The crypto community is questioning why bankrupt lender Celsius may have turned down seemingly fair bids for its assets from five major companies in the space.
What Happened: Five major crypto firms are known to have bid on bankrupt crypto lender Celsius Network’s crypto assets, according to leaked bids shared by Celsius creditor Tiffany Fong.
In a Substack post, Fong disclosed secret bids made by Binance, Bank to the Future, NovaWulf, Cumberland/DRW, and Galaxy Digital.
She claims to have received the detailed bids in December, but refrained from sharing them so as to not disrupt the bidding process until Celsius’s lawyers declared the bids to be uncompelling in a Jan. 24 court hearing.
The Bids: The biggest name on the list of bids shared is undoubtedly Binance. The largest crypto exchange bid to acquire all liquid tokens and certain illiquid tokens at fair market value, excluding exchange tokens FTT and CEL.
It proposed a $15 million purchase, with $12 million to the Celsius estate and $3 million distributed to users who migrated over on a pro-rata basis.
Crypto investment firm Galaxy Digital proposed acquiring all Celsius’s illiquid and staked Ethereum for $66.8 million – an 83% discount to the 5-day moving average price per unit of ETH. Galaxy Digital’s source of financing was all cash.
Investment platform Bank To The Future’s terms were that all liquid crypto assets would be returned to creditors pro rata through custody accounts. The firm’s CEO Simon Dixon confirmed these terms in a Jan. 26 tweet.
I can confirm it is a true reflection of the term sheet @BankToTheFuture sent in to give everybody all coins left with no charge & 100% of illiquid assets. https://t.co/MrYGvoB9eB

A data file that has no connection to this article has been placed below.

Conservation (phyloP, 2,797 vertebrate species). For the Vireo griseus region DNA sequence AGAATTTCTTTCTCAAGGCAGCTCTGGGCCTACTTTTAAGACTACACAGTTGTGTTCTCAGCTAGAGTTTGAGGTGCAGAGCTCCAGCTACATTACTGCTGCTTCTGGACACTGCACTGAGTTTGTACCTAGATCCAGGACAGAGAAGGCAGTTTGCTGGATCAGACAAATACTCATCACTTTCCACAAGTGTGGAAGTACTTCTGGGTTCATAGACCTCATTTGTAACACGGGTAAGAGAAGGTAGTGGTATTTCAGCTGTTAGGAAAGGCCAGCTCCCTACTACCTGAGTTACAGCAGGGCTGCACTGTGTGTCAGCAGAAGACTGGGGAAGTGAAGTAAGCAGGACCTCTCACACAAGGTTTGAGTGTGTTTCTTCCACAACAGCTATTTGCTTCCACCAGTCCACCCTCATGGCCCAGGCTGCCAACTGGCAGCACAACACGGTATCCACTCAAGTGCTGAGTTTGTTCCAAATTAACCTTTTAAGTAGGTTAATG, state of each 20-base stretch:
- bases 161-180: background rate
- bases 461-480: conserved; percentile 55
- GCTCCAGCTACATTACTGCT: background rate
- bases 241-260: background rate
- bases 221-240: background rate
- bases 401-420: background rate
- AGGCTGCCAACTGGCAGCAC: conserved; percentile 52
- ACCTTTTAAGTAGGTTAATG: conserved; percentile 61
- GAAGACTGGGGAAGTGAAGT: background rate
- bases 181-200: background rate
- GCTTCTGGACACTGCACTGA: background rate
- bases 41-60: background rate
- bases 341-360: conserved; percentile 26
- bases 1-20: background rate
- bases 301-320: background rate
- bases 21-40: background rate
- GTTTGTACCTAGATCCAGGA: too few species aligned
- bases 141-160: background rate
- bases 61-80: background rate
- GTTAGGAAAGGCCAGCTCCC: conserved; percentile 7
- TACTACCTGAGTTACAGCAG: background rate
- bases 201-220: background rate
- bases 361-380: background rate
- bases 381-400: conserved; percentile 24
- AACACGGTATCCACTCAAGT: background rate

— Simon Dixon (@SimonDixonTwitt) January 26, 2023
Crypto trading firm Cumberland DRW proposed acquiring certain tokens, excluding CEL, and a portfolio of alternative investments for $1.8 billion. It offered $583 million for BTC and ETH, which was a 15% discount to market value at the time of its bid in November.
Investment firm NovaWulf proposed acquiring “substantially all assets” including loans and Celsius’s mining business, contributing between $60 million to $120 million to a newly structured company. Fong noted that this bid was particularly interesting, seeing as it resembles Celsius’s own newly proposed restructuring plans.
Why Weren’t These Bids Disclosed? That seems to be the question on everyone’s mind in light of this new information. Based on the statements made by Celsius’s legal representative in bankruptcy court, it appears that the deals did not materialize because Celsius did not deem them to be compelling enough. These offers, however, would have potentially returned money to creditors far sooner than things are playing out currently.
The lack of transparency about what appears to be fair bids caused a significant degree of outcry from the crypto community.
Sure seems like some options were available? @CelsiusNetwork @CelsiusUcc I can’t wait to hear your explanation of why none of these were acceptable? Actually it’s quite obvious as no offer wanted the CEL shitcoin 🤔 Insiders and UCC still scamming
— Victim of Celsius (@Cdell382Curt) January 26, 2023
Its a great plan.
The problem is Celsius doesn't want to VALUE it's victims over and over. They want to save their shat coin $cel.
— Celsius Network Victim Club (@CelVictimClub) January 26, 2023
Celsius is reportedly exploring the prospect of creating a new crypto banking project called “Kelvin” and issuing a new token to repay creditors – both plans have been met with harsh criticism from the community of affected users.